Finding missing patterns in text data
This post is about approach I use to find missing data patterns within data that are exclusively text type. I’ve came up with the idea for this post when I’ve been cleaning a messy dataset where participants provided open ended responses to several questions, these responses were exclusively words. After cleaning the data with stringr package and labeling missing responses as “NA”, I though it would be interesting to see any missing patterns within data. I’ve searched briefly; however, could not find examples that would get me started regarding this type of data, hence I’ve created this example.
The data I am going to use here is simple example I’ve created but it can be generalized to more complex data. I am using several packages here. Some of the mentioned packages are part of the tidyverse which is a set of packages sharing an underlying philosophy of so called tidy data. You can use the whole tidyverse (it’s a lot of packages) but you’ll be fine with using only dplyr package from the tidyverse. For identification of missing data patterns, I am using VIM and mice packages. I encourage you to read a bit about these amazing packages.
Load required Libraries
We start by loading our packages. If you would fancy creating a reproducible script that is possible to keep as the data update, check out the package called checkpoint.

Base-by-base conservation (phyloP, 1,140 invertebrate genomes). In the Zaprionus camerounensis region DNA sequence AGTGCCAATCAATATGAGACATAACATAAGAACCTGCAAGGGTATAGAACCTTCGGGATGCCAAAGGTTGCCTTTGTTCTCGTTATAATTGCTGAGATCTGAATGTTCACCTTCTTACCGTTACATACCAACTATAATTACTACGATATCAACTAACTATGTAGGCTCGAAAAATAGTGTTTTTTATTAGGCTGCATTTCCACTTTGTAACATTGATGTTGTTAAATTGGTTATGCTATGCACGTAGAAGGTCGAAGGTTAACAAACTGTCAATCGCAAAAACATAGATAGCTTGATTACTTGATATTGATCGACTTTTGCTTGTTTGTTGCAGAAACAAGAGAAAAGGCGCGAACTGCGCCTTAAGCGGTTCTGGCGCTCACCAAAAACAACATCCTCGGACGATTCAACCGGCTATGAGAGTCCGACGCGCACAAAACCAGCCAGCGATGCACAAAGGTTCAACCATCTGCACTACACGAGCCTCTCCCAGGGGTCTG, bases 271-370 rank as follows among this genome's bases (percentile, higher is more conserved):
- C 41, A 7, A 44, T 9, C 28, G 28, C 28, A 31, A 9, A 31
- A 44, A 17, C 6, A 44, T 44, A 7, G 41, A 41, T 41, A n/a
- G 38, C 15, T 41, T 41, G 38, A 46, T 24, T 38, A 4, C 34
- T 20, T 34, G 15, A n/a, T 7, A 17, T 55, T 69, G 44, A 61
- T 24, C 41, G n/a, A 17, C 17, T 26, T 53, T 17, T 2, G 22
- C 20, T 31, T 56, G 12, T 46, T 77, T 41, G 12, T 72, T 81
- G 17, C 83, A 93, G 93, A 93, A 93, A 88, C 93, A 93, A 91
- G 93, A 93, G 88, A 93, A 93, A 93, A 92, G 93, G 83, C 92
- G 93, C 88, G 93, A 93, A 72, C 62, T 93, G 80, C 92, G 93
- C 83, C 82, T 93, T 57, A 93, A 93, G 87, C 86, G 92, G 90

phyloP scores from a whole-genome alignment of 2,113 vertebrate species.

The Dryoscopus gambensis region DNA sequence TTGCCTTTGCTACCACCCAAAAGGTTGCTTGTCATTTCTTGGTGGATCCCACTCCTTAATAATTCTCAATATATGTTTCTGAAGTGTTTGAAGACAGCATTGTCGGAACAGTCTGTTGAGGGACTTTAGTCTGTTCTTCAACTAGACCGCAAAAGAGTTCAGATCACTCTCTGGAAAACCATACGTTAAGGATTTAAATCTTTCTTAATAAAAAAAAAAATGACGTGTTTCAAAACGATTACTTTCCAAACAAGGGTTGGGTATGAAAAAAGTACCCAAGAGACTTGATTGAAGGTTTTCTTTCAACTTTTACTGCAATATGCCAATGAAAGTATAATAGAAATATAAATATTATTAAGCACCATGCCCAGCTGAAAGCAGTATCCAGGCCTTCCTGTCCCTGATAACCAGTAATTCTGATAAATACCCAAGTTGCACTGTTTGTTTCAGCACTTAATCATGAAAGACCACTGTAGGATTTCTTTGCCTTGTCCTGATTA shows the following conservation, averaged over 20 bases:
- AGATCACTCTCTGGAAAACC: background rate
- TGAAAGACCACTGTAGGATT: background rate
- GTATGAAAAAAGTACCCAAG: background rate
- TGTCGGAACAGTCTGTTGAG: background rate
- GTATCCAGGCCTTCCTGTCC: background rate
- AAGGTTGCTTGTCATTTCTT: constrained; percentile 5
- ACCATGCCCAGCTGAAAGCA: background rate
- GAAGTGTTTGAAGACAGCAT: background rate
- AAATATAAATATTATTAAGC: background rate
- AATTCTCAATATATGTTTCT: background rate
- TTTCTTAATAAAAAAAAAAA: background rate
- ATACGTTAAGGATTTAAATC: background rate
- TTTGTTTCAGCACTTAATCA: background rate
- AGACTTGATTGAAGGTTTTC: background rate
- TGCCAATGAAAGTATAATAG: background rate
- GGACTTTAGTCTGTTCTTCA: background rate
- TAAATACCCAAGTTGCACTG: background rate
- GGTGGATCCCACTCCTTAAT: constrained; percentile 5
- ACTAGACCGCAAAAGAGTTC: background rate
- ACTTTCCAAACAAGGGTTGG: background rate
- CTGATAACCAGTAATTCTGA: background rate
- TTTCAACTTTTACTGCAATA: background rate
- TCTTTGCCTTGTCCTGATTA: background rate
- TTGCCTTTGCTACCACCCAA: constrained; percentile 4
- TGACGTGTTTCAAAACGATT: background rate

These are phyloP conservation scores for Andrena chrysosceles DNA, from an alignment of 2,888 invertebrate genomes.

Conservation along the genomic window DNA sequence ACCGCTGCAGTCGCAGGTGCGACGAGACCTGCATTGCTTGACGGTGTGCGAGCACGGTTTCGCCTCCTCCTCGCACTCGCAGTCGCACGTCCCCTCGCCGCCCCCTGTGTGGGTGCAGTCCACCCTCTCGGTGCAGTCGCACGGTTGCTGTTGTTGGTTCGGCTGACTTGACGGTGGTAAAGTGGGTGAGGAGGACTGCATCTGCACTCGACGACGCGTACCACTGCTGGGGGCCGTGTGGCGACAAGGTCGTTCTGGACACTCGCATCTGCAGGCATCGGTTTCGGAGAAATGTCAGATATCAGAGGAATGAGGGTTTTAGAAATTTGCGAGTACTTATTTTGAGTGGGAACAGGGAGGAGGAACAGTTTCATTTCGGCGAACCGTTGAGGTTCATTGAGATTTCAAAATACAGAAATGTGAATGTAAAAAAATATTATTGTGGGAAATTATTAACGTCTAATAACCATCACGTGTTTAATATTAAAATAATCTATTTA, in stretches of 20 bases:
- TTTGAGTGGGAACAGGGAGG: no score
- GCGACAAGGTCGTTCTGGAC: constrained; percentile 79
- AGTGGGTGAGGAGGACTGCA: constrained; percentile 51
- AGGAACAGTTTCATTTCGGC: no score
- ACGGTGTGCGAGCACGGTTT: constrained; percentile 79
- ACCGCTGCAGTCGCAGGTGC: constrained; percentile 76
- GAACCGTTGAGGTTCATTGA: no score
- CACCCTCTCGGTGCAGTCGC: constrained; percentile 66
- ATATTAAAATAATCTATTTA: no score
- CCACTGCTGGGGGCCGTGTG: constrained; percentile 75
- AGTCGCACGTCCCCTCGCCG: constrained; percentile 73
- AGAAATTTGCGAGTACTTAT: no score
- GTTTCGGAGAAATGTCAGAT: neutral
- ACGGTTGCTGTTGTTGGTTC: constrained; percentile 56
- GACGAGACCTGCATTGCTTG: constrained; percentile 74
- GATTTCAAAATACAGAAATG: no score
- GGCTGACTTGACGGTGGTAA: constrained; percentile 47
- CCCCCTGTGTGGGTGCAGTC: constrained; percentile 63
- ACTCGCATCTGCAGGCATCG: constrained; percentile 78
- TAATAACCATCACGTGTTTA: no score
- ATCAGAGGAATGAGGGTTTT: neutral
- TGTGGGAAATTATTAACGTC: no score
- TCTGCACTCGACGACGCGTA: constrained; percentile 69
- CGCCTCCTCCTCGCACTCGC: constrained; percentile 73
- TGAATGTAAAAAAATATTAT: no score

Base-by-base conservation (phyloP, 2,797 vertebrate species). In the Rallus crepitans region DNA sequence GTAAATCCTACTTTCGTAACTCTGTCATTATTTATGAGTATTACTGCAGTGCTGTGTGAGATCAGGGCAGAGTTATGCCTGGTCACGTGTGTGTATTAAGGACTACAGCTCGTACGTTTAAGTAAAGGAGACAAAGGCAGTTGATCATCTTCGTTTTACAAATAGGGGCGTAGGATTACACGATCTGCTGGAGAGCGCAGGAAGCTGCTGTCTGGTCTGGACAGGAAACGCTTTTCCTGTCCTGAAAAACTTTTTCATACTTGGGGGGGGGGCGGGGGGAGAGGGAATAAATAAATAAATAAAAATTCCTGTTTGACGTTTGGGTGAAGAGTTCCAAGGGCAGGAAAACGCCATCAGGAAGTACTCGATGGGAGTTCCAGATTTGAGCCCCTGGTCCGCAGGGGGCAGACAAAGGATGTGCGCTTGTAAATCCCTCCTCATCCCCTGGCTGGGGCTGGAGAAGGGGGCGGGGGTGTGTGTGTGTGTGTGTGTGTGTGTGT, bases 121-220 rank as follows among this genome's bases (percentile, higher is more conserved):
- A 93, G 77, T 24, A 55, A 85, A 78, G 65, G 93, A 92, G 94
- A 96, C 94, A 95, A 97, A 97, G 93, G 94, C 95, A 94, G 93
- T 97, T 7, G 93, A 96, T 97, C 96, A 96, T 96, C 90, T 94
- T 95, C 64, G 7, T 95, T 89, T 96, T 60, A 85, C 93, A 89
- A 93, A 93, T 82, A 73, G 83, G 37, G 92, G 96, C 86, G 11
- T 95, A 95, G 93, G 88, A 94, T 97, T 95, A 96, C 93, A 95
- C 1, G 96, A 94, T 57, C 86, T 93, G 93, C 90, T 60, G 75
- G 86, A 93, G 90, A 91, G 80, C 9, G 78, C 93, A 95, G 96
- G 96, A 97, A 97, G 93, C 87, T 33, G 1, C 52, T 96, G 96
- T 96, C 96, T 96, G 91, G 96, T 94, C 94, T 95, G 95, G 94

library(dplyr) library(VIM) library(mice)
Creating random dataset
Our simple data consists of 5 columns and 360 rows. The data are answers about profession provided by our participants. Normally, there would be some typos but that would not be an issue using our approach. The columns are labeled from A to E and represent different conditions.
set.seed(123) medical_professions = c("dietitian", "psychologist", NA, "nurse", "pharmacists", "dentist", "surgeon") df = as_tibble(replicate(5, sample(medical_professions, 360, rep=TRUE)))
## Warning: `as_tibble.matrix()` requires a matrix with column names or a `.name_repair` argument. Using compatibility `.name_repair`. ## This warning is displayed once per session.
names(df) = c("A", "B", "C", "D", "E")
Overview of our data
Let overview our simple data first.
## # A tibble: 6 x 5 ## A B C D E ## <chr> <chr> <chr> <chr> <chr> ## 1 <NA> psychologist <NA> <NA> psychologist ## 2 dentist psychologist dentist psychologist pharmacists ## 3 <NA> surgeon dentist <NA> dietitian ## 4 surgeon <NA> surgeon <NA> nurse ## 5 surgeon <NA> pharmacists dentist dentist ## 6 dietitian dentist dentist psychologist dentist
## # A tibble: 6 x 5 ## A B C D E ## <chr> <chr> <chr> <chr> <chr> ## 1 pharmacists nurse pharmacists <NA> <NA> ## 2 surgeon <NA> pharmacists <NA> <NA> ## 3 pharmacists dietitian psychologist pharmacists pharmacists ## 4 <NA> dietitian dietitian surgeon surgeon ## 5 <NA> surgeon <NA> pharmacists pharmacists ## 6 dentist dietitian <NA> nurse nurse
dim(df) # 360 x 5 columns
##  360 5
sum(is.na(df)) # 265 missing values
##  265
mean(is.na(df)) # 15% missing percent
##  0.1472222
mean(!complete.cases(df)) # 53% rows containt at least one missing value
##  0.5333333
VIM Package to show patterns
Assuming our missing data are labeled as NA, we can use a great visualization function “aggr” from VIM package. We will disable the proportions output by specifying “prop = FALSE”, and allow representation of missing values using numbers by indicating “numbers = TRUE”.